Over the next several years, governments in advanced countries will likely continue to struggle with mounting debt burdens and the associated rising costs of servicing that debt. It is also noteworthy to remember that total government debt continues to increase every year because of deficit spending.
So how does the Law of Large Numbers apply here? Simply put, at some point the whole debt situation could defy the ability of a government to control a national economy and the response to ever increasing debt burden costs. Here is a definition from Investopedia:
Do you know the real rate of return on your investments? Generally, Canadians measure the success of their investments based only on the rate of return. While it provides a good snapshot of whether an investment is doing well or not, it is not the only criterion for a true picture of success. A good portfolio is based not only on the return, but also by the tax implications of the investments.
You have probably heard the phrase; too much month left at the end of the money. Paying for housing, groceries, fuel, utilities and various child rearing expenses, although very necessary, can put a huge strain on a family when outlays sometimes exceed your income. Fortunately, this is usually only a temporary hiccup in most people's lives.
Clients often call when markets are looking a bit shaky, or newspaper articles are predicting the next market correction, recession, bubble, etc.
The challenge with reacting to such events or news is that the external circumstances rarely have anything to do with your specific situation and plan. Your mission, should you choose to embrace it, is to build assets through savings and investment returns so that you reach your targeted savings value needed to support your lifestyle and cash flow needs in retirement.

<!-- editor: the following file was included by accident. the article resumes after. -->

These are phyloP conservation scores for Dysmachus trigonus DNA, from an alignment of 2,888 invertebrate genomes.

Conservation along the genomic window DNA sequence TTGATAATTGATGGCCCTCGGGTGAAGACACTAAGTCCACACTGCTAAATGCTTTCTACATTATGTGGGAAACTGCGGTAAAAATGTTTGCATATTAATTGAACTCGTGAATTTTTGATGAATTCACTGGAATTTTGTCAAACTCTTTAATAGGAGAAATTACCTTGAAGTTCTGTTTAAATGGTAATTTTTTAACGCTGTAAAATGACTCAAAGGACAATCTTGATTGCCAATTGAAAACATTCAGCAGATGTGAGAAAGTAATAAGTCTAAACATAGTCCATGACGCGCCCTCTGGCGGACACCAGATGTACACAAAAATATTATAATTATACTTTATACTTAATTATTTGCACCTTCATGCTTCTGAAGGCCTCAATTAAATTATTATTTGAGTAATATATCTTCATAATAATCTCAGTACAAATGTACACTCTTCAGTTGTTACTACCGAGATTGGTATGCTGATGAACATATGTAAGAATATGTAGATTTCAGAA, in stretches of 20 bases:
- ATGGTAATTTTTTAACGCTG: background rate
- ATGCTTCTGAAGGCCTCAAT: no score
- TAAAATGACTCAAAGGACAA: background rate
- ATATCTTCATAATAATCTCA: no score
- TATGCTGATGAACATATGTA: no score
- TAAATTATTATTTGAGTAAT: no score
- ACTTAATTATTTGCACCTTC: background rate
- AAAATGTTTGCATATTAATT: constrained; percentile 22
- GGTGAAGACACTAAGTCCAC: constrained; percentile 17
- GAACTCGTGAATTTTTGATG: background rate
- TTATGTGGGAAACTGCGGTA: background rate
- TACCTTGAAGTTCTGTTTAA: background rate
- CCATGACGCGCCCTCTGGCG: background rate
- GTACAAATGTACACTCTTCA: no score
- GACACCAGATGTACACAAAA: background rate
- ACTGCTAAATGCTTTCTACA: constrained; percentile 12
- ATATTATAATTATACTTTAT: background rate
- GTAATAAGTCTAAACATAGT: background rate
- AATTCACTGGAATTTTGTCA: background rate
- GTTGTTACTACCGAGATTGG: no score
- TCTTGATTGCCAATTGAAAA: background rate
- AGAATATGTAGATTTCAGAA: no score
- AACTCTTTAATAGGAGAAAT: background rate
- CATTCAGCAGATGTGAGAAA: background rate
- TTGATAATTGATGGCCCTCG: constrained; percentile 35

Despite what many people think, the number one financial dream killer isn't portfolio losses, or financial emergencies, or unemployment, and not even natural disasters. The number one reason people fail to reach their financial goals is procrastination - putting off the inevitable until the cost of your dreams or goals become prohibitively expensive.
Like many business owners, Rick and Warren thought it would be a simple process to continue the business when one of them died.
Nothing could be further from the truth.
Rick and Warren had a printing company and were equal partners. Warren died suddenly. Warren's shares passed to his widow, Sarah, who became Rick's new partner. She expected a regular paycheque to continue, even though she knew nothing about the printing business and could not contribute to the daily operations of the company.